A seismologist at the University of Tokyo is blasting Japanese officialdom for building seismic hazard maps based on the idea that some earthquakes could be predicted, and called on the government to admit that they can't.
Robert Geller, a professor of seismology, wrote a column in Nature that charges the Japanese government has been using a flawed model for predicting where the worst earthquakes are most likely to occur.
The Japanese government's hazard maps show the southeastern coastal regions (centered approximately on Tokyo) as most likely to undergo violent shaking. Japanese seismologists divided the area off the coasts of Honshu and Shikoku into three regions: Tokai, Tonankai and Nankai.
Geller says that the focus on the Tokai earthquake blinded Japanese scientists to the very real dangers of earthquakes elsewhere. The country's worst earthquakes over the last 30 years have all been far removed from Tokai, Geller notes. In fact no large earthquakes have occurred in the Tokai region at all since 1975. But the Japanese government still classifies it as the most hazardous.
Part of the problem, Geller says, is the seismic gap theory, which first became popular in the 1970s. It says that seismically active areas that haven't been through an earthquake for longer periods are more likely to experience one. Another is the theory that that a small uplift can predict a larger shock. That theory arose after a single report of a precursor to an earthquake in 1944.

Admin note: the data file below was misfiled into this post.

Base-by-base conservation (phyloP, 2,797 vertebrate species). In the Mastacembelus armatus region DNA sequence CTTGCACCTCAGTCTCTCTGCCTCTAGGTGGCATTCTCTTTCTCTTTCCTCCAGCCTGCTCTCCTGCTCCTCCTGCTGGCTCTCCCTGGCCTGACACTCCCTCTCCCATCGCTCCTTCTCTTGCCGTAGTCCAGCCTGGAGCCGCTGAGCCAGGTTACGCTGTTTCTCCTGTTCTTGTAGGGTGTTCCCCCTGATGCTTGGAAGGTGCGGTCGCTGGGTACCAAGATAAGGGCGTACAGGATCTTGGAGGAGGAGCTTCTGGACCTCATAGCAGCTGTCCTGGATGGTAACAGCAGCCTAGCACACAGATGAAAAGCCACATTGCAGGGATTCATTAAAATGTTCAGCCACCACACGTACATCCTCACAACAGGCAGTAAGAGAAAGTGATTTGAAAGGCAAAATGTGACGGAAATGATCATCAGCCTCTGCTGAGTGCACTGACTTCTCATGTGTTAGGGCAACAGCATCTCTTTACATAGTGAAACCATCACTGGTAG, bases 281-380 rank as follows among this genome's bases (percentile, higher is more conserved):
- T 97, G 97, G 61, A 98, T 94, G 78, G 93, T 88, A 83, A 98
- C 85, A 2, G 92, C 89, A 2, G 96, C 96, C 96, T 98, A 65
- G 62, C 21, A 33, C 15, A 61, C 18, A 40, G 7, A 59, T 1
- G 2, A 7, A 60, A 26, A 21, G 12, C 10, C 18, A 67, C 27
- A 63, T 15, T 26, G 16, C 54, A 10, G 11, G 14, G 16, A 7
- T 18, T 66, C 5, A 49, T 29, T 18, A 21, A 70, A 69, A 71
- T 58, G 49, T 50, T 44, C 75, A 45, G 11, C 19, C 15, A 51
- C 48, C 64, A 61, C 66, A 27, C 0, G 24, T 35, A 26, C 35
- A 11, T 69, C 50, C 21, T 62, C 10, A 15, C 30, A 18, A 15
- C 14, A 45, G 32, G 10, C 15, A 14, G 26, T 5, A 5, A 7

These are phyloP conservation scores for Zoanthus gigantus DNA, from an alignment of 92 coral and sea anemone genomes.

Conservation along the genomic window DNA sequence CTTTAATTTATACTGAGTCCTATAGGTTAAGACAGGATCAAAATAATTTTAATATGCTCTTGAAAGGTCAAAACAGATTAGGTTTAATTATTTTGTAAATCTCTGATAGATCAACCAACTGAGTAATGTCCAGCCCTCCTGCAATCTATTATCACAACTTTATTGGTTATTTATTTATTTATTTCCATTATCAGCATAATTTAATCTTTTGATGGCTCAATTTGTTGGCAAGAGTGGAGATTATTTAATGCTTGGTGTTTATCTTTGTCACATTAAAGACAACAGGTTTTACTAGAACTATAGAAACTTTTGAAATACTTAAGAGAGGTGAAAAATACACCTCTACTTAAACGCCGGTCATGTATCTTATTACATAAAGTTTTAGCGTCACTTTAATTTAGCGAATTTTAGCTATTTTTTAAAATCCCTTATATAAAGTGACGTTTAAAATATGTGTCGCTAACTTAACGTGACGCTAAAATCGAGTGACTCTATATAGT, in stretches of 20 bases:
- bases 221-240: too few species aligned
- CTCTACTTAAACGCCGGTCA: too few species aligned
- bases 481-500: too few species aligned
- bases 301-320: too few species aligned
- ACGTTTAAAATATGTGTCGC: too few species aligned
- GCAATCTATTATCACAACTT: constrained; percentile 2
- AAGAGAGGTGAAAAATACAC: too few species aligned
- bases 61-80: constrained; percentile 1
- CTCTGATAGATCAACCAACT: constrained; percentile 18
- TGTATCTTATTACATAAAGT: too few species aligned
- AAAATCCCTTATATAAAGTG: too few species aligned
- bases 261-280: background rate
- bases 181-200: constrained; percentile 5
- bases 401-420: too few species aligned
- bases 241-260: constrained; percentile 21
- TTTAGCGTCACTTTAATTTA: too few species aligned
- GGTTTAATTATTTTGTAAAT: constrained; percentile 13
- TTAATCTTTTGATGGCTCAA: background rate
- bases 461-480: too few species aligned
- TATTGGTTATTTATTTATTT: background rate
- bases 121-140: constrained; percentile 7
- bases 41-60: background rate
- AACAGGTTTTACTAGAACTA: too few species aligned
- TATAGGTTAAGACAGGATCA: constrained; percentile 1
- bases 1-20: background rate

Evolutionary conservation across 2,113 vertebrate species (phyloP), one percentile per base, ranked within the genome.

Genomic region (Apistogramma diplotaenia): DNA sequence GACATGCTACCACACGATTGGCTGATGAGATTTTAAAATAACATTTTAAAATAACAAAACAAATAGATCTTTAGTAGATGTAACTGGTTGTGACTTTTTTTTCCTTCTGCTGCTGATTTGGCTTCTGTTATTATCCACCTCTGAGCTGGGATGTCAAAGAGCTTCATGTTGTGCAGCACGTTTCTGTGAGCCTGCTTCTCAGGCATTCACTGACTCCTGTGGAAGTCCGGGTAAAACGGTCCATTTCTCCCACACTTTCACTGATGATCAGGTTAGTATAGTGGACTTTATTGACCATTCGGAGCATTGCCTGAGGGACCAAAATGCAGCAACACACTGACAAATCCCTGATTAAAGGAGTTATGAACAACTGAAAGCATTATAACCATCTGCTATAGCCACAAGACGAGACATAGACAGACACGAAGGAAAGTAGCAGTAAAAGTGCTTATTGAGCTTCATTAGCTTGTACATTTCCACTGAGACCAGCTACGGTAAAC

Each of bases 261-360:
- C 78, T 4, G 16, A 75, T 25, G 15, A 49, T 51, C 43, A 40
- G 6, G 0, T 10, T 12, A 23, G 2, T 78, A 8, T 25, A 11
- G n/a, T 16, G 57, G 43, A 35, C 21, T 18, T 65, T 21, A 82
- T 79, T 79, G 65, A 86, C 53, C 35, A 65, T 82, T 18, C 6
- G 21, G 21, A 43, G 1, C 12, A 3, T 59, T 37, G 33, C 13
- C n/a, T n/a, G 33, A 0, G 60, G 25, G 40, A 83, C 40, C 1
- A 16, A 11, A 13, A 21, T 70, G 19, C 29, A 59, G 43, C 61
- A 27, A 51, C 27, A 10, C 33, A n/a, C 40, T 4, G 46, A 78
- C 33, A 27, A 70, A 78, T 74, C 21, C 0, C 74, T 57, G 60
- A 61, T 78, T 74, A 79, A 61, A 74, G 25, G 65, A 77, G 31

In the 1970s, there was also a lot of promising work on earthquake prediction, and Japanese authorities became convinced they could give early warning of a Tokai quake. The government eventually codified into law that the Japanese Meteorological Agency must operate an alert system based on the assumption that such warnings are possible.
Geller notes that the promise of earthquake prediction turned out to be just that -- promise. None of the precursors to quakes that were proposed have proven of predictive value.
The theory that small slips would predict the big quakes hasn't been borne out by data from GPS satellites. Basing even a large-scale program of observational research on the 1944 data would be uncalled for. It beggars belief, then, that the Japanese government operates a legally binding earthquake-prediction system on this basis, Geller wrote.
Yet the JMA is required to continuously watch for such precursors (mostly based on how fast the Earth's crust is moving) and then decide whether to declare a state of emergency.
Geller argues that had the Japanese scientists simply looked into historical records they would have found that huge tsunamis have hit the northwestern coast several times over the past few centuries. While there was no way to predict the magnitude 9 quake that hit the country March 11, it was possible to see that big tsunamis were a good possibility, which could have been factored into the design of the Fukushima Daiichi nuclear plant.